o “Cyber grooming ... when the perpetrator takes advantage of the trust developed to convince the child or adolescent to watch sexual acts performed by the perpetrator in front of the camera or to convince the child or adolescent to engage in sexual conduct in front of the camera or to agree to meet in real life where sexual abuse can be the result.
Sexting refers to the phenomenon of taking nude photos of oneself and sharing them via Multimedia Messaging Services (MMS). The word represents a combination of Sex and Texting. Sexting is involved when adolescents send sexually uninhibited photos of themselves as attachments to usually erotic text messages.”
o Cyber Bullying: This is a form of mobbing on the Internet and is particularly prevalent in social networks. Victims receive insulting and hurtful messages; taunting articles are posted on the chat pinboard and/or hate groups are formed directed towards a target person which can then be joined by many other users. A variant of cyber bullying similar to happy slapping involves filming the victim in an unpleasant and compromising situation. The ensuing extremely swift distribution of this video on the Internet or by mobile phone means additional grief for the victim. The social and psychological consequences can be dramatic. After all, victims have practically no possibility to defend themselves in such situations.
o Happy Slapping: This describes an intentional act of violence filmed and shared by the perpetrators. The victim is usually both physically and psychologically inferior. Violent situations are instigated and recorded on mobile phones. Recordings are shared among mobiles or through the Internet, published on student homepages or simply printed and passed from one person to another. Happy slapping often takes place in close social environments such as school. It usually involves adolescents aged 14 to 17. The number of adolescents who have been victims of happy slapping has not been statistically recorded and is practically impossible to calculate. After all, victims fail to report perpetrators out of shame and/or fear of reprisal.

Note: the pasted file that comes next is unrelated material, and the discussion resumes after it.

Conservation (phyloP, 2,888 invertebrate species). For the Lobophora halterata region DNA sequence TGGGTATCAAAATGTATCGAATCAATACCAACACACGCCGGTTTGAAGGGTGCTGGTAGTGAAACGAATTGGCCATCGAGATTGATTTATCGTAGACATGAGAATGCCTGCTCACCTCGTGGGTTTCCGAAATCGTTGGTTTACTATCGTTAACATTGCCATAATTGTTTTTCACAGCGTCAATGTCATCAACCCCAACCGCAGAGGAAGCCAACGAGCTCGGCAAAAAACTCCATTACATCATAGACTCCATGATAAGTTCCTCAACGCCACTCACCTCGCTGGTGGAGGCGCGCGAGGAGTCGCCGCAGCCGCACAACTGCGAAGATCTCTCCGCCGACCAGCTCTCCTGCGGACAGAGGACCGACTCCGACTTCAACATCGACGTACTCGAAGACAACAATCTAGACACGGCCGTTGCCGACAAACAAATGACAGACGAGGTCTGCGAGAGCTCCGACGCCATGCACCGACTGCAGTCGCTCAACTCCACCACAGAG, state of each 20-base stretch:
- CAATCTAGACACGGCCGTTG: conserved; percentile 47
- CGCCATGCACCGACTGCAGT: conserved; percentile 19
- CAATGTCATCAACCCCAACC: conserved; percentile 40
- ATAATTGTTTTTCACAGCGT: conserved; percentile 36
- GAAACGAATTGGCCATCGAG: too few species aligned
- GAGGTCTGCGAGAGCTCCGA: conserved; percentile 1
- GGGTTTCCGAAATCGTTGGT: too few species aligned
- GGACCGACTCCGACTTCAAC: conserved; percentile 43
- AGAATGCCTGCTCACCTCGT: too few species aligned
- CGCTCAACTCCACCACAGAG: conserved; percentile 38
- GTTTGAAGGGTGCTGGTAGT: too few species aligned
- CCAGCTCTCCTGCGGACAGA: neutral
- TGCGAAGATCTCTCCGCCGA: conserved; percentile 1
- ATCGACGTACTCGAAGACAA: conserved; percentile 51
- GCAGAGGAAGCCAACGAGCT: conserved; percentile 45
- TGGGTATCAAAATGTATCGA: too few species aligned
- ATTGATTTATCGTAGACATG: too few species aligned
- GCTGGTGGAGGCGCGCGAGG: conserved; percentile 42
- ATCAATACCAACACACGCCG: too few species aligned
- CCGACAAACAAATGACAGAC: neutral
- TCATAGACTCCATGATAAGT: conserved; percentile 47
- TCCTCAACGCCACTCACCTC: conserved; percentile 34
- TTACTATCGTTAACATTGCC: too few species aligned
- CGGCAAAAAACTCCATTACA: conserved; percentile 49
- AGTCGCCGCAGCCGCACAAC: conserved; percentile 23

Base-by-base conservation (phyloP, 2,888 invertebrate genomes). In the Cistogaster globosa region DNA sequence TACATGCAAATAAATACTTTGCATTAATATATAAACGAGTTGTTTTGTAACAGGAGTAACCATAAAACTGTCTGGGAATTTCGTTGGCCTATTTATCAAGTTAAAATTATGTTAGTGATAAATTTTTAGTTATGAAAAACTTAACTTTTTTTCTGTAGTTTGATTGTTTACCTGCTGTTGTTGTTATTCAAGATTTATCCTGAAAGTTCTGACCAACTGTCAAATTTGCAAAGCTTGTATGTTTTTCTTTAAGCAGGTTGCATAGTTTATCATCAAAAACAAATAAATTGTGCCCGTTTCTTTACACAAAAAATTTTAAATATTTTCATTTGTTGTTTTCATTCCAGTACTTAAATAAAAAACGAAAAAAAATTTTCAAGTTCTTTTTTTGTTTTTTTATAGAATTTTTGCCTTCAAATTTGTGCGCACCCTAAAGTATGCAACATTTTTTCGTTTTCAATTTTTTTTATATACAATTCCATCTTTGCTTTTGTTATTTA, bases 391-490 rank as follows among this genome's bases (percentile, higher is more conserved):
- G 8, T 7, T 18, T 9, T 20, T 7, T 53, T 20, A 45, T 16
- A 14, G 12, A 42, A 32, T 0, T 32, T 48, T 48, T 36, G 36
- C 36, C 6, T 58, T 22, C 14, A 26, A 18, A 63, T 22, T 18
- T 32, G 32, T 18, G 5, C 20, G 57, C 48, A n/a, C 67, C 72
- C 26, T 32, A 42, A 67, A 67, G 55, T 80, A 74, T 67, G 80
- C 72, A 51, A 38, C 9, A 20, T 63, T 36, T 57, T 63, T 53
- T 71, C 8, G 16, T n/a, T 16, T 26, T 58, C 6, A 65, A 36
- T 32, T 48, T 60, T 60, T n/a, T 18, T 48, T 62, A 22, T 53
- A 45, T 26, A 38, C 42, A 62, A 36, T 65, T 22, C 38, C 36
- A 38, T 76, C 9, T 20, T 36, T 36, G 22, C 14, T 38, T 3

The Justice, Peace and Integrity of Creation (JPIC ) Committee is the tool through which the Sisters of the Institute of the Blessed Virgin Mary focus and coordinate their work for justice.
IBVM members, associates and collaborators within the Institute of the Blessed Virgin Mary worldwide have already clearly expressed a commitment to promote Justice, Peace and Integrity of Creation (JPIC) on several occasions.
The General Congregation in Lima, Peru in September 2006 has as one of its calls: 'Our Institute is called to sharpen its engagement with the Church and world.'
Challenged by this call and imbued with the spirit of our foundress, Mary Ward, the Committee's goal is to facilitate the embodiment the IBVM charism of Integrity, Justice and Freedom.
Some actions flowing from this are:
- Share the Ignatian Mary Ward spirituality entrusted to us with those with whom we live and work.
- Take a credible and insistent stand for justice, peace, reconciliation and inter-faith dialogue.
- Challenge the misuse of power, especially as it affects women in the Church and world.
- Commit to building right relationships with people and the planet.
- Endorse the United Nations Millennium Development Goals and the Earth Charter.
- Allow ourselves and our ministries to be transformed by what they require.
- Educate ourselves about global urgencies.